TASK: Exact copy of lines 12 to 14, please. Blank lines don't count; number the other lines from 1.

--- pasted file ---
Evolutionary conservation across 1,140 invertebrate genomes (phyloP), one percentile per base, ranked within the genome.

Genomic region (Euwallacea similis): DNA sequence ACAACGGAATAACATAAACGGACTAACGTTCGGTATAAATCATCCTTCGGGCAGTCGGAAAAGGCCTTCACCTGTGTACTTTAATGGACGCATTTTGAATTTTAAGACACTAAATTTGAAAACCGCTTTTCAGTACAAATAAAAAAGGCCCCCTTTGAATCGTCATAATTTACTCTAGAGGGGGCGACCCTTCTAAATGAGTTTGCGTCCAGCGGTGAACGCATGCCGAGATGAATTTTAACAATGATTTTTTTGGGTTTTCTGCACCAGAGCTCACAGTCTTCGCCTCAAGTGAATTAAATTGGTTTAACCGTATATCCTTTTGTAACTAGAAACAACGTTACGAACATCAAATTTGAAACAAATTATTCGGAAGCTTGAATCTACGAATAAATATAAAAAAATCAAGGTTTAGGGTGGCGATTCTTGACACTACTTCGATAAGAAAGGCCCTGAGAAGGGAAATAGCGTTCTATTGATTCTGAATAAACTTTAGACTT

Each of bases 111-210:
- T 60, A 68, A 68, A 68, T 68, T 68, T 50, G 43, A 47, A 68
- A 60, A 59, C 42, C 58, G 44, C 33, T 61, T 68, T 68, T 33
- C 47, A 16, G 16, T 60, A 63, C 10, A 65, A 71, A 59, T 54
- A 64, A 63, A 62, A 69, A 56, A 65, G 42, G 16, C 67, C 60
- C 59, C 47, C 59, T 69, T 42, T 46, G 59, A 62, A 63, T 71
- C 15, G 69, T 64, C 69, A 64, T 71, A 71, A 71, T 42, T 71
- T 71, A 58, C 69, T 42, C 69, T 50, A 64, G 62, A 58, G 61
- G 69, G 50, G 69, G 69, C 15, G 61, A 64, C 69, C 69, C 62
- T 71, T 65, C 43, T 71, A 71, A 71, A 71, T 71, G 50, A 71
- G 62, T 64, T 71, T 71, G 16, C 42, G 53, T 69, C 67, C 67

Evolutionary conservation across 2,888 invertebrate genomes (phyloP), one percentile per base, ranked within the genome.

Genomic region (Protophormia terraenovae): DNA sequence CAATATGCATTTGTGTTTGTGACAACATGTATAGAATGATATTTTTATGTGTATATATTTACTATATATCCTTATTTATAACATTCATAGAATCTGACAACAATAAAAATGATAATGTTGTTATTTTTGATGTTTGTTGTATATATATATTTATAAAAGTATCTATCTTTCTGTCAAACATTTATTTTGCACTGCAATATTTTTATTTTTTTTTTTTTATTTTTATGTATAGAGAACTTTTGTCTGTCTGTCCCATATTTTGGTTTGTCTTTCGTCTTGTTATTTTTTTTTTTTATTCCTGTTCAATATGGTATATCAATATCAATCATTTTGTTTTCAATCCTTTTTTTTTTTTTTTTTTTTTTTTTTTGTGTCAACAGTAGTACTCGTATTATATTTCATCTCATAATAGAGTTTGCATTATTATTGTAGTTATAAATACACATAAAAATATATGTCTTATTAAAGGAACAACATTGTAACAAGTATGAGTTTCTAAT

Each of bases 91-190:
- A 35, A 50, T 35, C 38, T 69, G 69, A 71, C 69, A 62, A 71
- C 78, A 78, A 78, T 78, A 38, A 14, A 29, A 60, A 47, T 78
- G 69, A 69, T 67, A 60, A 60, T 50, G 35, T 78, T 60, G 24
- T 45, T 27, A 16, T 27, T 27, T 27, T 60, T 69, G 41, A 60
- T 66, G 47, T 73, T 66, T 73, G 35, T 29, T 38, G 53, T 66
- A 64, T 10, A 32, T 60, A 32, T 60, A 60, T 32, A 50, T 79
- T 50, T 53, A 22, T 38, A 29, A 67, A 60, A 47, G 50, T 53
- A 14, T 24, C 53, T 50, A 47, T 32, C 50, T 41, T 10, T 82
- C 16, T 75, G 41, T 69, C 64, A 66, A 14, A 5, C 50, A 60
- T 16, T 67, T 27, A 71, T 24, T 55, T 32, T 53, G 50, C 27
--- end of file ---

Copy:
- T 71, T 65, C 43, T 71, A 71, A 71, A 71, T 71, G 50, A 71
- G 62, T 64, T 71, T 71, G 16, C 42, G 53, T 69, C 67, C 67

Evolutionary conservation across 2,888 invertebrate genomes (phyloP), one percentile per base, ranked within the genome.